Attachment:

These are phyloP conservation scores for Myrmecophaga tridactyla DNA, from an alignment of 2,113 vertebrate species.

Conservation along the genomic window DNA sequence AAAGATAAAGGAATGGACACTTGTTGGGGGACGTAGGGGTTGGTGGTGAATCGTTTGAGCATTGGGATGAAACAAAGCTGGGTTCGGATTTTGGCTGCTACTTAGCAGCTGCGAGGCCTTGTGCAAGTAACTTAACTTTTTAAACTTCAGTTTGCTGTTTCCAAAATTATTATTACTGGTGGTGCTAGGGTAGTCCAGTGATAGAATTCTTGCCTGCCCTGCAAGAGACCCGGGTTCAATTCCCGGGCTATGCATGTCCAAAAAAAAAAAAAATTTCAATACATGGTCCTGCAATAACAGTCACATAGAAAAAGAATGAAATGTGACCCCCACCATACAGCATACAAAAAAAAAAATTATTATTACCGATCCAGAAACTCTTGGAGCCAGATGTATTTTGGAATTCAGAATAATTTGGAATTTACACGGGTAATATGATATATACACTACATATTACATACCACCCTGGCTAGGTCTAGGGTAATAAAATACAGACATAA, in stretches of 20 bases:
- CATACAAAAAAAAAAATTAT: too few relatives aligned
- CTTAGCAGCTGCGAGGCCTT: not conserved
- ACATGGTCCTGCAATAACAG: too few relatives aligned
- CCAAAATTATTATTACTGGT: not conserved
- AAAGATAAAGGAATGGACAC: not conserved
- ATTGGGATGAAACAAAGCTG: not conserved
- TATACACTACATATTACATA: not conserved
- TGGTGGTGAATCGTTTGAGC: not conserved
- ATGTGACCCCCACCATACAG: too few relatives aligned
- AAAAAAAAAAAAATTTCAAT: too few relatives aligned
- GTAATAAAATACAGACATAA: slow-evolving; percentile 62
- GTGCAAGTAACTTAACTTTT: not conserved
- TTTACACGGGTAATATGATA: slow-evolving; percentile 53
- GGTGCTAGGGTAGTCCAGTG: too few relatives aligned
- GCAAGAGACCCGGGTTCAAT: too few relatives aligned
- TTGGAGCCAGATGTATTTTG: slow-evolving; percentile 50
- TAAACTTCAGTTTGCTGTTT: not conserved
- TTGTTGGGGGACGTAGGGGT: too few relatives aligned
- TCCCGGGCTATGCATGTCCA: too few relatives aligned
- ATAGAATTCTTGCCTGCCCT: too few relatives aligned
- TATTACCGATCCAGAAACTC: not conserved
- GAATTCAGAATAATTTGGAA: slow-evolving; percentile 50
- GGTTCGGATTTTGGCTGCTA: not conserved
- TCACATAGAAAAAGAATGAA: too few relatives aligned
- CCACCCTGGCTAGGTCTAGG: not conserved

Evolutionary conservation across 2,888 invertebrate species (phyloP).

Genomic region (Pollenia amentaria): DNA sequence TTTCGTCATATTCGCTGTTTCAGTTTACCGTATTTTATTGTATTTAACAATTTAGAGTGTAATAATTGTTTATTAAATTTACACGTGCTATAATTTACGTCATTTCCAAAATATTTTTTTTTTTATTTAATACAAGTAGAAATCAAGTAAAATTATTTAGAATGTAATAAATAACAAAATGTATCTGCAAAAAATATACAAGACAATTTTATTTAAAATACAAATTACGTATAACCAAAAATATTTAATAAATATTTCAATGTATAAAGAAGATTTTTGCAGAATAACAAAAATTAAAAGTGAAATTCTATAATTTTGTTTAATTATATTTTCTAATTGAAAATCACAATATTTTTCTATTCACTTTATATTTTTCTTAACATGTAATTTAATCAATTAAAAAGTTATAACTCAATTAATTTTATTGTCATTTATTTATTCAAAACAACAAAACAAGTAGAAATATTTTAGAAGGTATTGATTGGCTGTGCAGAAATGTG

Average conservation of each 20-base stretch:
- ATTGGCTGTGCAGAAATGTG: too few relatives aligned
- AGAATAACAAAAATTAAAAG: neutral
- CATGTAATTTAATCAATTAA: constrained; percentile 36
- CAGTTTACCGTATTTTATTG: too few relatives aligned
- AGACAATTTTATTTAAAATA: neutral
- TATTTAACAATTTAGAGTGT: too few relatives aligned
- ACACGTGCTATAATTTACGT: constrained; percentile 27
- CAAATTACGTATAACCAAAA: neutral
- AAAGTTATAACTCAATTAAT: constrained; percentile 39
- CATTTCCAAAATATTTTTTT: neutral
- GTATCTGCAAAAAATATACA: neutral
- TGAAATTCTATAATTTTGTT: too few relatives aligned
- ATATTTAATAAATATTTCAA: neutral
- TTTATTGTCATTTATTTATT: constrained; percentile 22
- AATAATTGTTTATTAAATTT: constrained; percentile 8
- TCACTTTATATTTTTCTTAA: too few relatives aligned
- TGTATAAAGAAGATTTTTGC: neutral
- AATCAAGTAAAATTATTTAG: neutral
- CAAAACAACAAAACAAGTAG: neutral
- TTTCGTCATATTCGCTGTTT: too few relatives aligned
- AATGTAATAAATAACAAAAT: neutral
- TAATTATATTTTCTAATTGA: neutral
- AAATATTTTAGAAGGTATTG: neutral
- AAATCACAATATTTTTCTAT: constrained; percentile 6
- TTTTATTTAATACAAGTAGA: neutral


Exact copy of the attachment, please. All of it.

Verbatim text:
These are phyloP conservation scores for Myrmecophaga tridactyla DNA, from an alignment of 2,113 vertebrate species.

Conservation along the genomic window DNA sequence AAAGATAAAGGAATGGACACTTGTTGGGGGACGTAGGGGTTGGTGGTGAATCGTTTGAGCATTGGGATGAAACAAAGCTGGGTTCGGATTTTGGCTGCTACTTAGCAGCTGCGAGGCCTTGTGCAAGTAACTTAACTTTTTAAACTTCAGTTTGCTGTTTCCAAAATTATTATTACTGGTGGTGCTAGGGTAGTCCAGTGATAGAATTCTTGCCTGCCCTGCAAGAGACCCGGGTTCAATTCCCGGGCTATGCATGTCCAAAAAAAAAAAAAATTTCAATACATGGTCCTGCAATAACAGTCACATAGAAAAAGAATGAAATGTGACCCCCACCATACAGCATACAAAAAAAAAAATTATTATTACCGATCCAGAAACTCTTGGAGCCAGATGTATTTTGGAATTCAGAATAATTTGGAATTTACACGGGTAATATGATATATACACTACATATTACATACCACCCTGGCTAGGTCTAGGGTAATAAAATACAGACATAA, in stretches of 20 bases:
- CATACAAAAAAAAAAATTAT: too few relatives aligned
- CTTAGCAGCTGCGAGGCCTT: not conserved
- ACATGGTCCTGCAATAACAG: too few relatives aligned
- CCAAAATTATTATTACTGGT: not conserved
- AAAGATAAAGGAATGGACAC: not conserved
- ATTGGGATGAAACAAAGCTG: not conserved
- TATACACTACATATTACATA: not conserved
- TGGTGGTGAATCGTTTGAGC: not conserved
- ATGTGACCCCCACCATACAG: too few relatives aligned
- AAAAAAAAAAAAATTTCAAT: too few relatives aligned
- GTAATAAAATACAGACATAA: slow-evolving; percentile 62
- GTGCAAGTAACTTAACTTTT: not conserved
- TTTACACGGGTAATATGATA: slow-evolving; percentile 53
- GGTGCTAGGGTAGTCCAGTG: too few relatives aligned
- GCAAGAGACCCGGGTTCAAT: too few relatives aligned
- TTGGAGCCAGATGTATTTTG: slow-evolving; percentile 50
- TAAACTTCAGTTTGCTGTTT: not conserved
- TTGTTGGGGGACGTAGGGGT: too few relatives aligned
- TCCCGGGCTATGCATGTCCA: too few relatives aligned
- ATAGAATTCTTGCCTGCCCT: too few relatives aligned
- TATTACCGATCCAGAAACTC: not conserved
- GAATTCAGAATAATTTGGAA: slow-evolving; percentile 50
- GGTTCGGATTTTGGCTGCTA: not conserved
- TCACATAGAAAAAGAATGAA: too few relatives aligned
- CCACCCTGGCTAGGTCTAGG: not conserved

Evolutionary conservation across 2,888 invertebrate species (phyloP).

Genomic region (Pollenia amentaria): DNA sequence TTTCGTCATATTCGCTGTTTCAGTTTACCGTATTTTATTGTATTTAACAATTTAGAGTGTAATAATTGTTTATTAAATTTACACGTGCTATAATTTACGTCATTTCCAAAATATTTTTTTTTTTATTTAATACAAGTAGAAATCAAGTAAAATTATTTAGAATGTAATAAATAACAAAATGTATCTGCAAAAAATATACAAGACAATTTTATTTAAAATACAAATTACGTATAACCAAAAATATTTAATAAATATTTCAATGTATAAAGAAGATTTTTGCAGAATAACAAAAATTAAAAGTGAAATTCTATAATTTTGTTTAATTATATTTTCTAATTGAAAATCACAATATTTTTCTATTCACTTTATATTTTTCTTAACATGTAATTTAATCAATTAAAAAGTTATAACTCAATTAATTTTATTGTCATTTATTTATTCAAAACAACAAAACAAGTAGAAATATTTTAGAAGGTATTGATTGGCTGTGCAGAAATGTG

Average conservation of each 20-base stretch:
- ATTGGCTGTGCAGAAATGTG: too few relatives aligned
- AGAATAACAAAAATTAAAAG: neutral
- CATGTAATTTAATCAATTAA: constrained; percentile 36
- CAGTTTACCGTATTTTATTG: too few relatives aligned
- AGACAATTTTATTTAAAATA: neutral
- TATTTAACAATTTAGAGTGT: too few relatives aligned
- ACACGTGCTATAATTTACGT: constrained; percentile 27
- CAAATTACGTATAACCAAAA: neutral
- AAAGTTATAACTCAATTAAT: constrained; percentile 39
- CATTTCCAAAATATTTTTTT: neutral
- GTATCTGCAAAAAATATACA: neutral
- TGAAATTCTATAATTTTGTT: too few relatives aligned
- ATATTTAATAAATATTTCAA: neutral
- TTTATTGTCATTTATTTATT: constrained; percentile 22
- AATAATTGTTTATTAAATTT: constrained; percentile 8
- TCACTTTATATTTTTCTTAA: too few relatives aligned
- TGTATAAAGAAGATTTTTGC: neutral
- AATCAAGTAAAATTATTTAG: neutral
- CAAAACAACAAAACAAGTAG: neutral
- TTTCGTCATATTCGCTGTTT: too few relatives aligned
- AATGTAATAAATAACAAAAT: neutral
- TAATTATATTTTCTAATTGA: neutral
- AAATATTTTAGAAGGTATTG: neutral
- AAATCACAATATTTTTCTAT: constrained; percentile 6
- TTTTATTTAATACAAGTAGA: neutral